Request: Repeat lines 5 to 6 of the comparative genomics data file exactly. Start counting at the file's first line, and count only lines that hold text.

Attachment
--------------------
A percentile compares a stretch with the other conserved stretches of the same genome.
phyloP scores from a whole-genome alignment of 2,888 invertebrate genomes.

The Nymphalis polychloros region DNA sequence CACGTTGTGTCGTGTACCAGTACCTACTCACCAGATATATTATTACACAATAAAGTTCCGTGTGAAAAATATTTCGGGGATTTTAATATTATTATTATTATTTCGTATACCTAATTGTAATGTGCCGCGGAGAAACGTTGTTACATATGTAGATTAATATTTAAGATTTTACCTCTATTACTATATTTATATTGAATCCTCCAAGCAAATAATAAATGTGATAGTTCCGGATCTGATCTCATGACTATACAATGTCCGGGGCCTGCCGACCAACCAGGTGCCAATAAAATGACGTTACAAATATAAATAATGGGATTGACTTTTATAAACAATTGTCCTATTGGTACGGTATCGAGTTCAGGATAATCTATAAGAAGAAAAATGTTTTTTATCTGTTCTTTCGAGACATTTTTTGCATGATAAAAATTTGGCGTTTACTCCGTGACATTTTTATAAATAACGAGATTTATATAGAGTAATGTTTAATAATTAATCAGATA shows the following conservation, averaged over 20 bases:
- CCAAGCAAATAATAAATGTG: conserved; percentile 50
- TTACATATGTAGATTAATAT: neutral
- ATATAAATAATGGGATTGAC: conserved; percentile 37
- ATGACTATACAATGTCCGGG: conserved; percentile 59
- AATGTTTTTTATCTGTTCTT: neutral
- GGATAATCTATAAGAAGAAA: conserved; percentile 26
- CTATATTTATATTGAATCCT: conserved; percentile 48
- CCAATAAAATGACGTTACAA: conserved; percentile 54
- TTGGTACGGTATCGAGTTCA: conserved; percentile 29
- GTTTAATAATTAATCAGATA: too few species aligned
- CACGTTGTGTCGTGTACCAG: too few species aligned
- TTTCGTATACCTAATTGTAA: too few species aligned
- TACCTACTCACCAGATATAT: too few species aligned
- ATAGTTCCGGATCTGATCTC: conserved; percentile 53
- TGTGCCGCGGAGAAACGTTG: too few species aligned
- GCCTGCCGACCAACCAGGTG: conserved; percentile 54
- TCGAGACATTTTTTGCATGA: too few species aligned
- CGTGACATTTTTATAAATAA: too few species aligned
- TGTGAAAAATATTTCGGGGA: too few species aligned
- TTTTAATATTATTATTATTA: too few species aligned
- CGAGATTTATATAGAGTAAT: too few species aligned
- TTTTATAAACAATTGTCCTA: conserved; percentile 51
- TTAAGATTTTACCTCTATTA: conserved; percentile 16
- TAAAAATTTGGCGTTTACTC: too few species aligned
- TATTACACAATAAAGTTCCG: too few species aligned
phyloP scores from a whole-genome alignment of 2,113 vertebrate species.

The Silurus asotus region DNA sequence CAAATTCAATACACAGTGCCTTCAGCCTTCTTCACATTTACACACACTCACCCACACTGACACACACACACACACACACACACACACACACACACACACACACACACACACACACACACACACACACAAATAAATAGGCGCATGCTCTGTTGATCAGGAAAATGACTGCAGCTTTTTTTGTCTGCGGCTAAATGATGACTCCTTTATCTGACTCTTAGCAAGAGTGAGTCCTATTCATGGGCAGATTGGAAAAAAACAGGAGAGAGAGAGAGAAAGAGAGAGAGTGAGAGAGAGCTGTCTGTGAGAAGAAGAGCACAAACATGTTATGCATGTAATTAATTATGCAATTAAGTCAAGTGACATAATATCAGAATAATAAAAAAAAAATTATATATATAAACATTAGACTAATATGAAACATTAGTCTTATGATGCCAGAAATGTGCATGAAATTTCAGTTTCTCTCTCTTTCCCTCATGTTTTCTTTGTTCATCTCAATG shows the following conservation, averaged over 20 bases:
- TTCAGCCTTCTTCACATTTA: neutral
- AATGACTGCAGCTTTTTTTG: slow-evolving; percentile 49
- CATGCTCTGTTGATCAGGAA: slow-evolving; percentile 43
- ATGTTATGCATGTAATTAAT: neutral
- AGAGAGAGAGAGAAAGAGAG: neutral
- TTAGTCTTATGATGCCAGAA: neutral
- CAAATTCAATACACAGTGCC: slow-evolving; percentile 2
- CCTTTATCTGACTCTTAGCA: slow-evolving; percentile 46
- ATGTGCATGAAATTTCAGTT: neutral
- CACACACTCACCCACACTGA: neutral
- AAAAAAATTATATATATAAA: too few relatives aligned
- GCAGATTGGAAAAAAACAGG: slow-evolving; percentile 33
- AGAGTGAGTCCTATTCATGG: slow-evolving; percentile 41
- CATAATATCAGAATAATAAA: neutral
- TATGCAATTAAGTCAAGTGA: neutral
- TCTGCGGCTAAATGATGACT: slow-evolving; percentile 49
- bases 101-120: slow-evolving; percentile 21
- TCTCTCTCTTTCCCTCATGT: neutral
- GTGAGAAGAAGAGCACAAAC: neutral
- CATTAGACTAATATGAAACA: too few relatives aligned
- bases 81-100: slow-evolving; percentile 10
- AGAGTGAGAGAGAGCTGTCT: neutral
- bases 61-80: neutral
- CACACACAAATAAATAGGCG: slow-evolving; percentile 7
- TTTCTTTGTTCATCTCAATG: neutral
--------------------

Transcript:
- TTACATATGTAGATTAATAT: neutral
- ATATAAATAATGGGATTGAC: conserved; percentile 37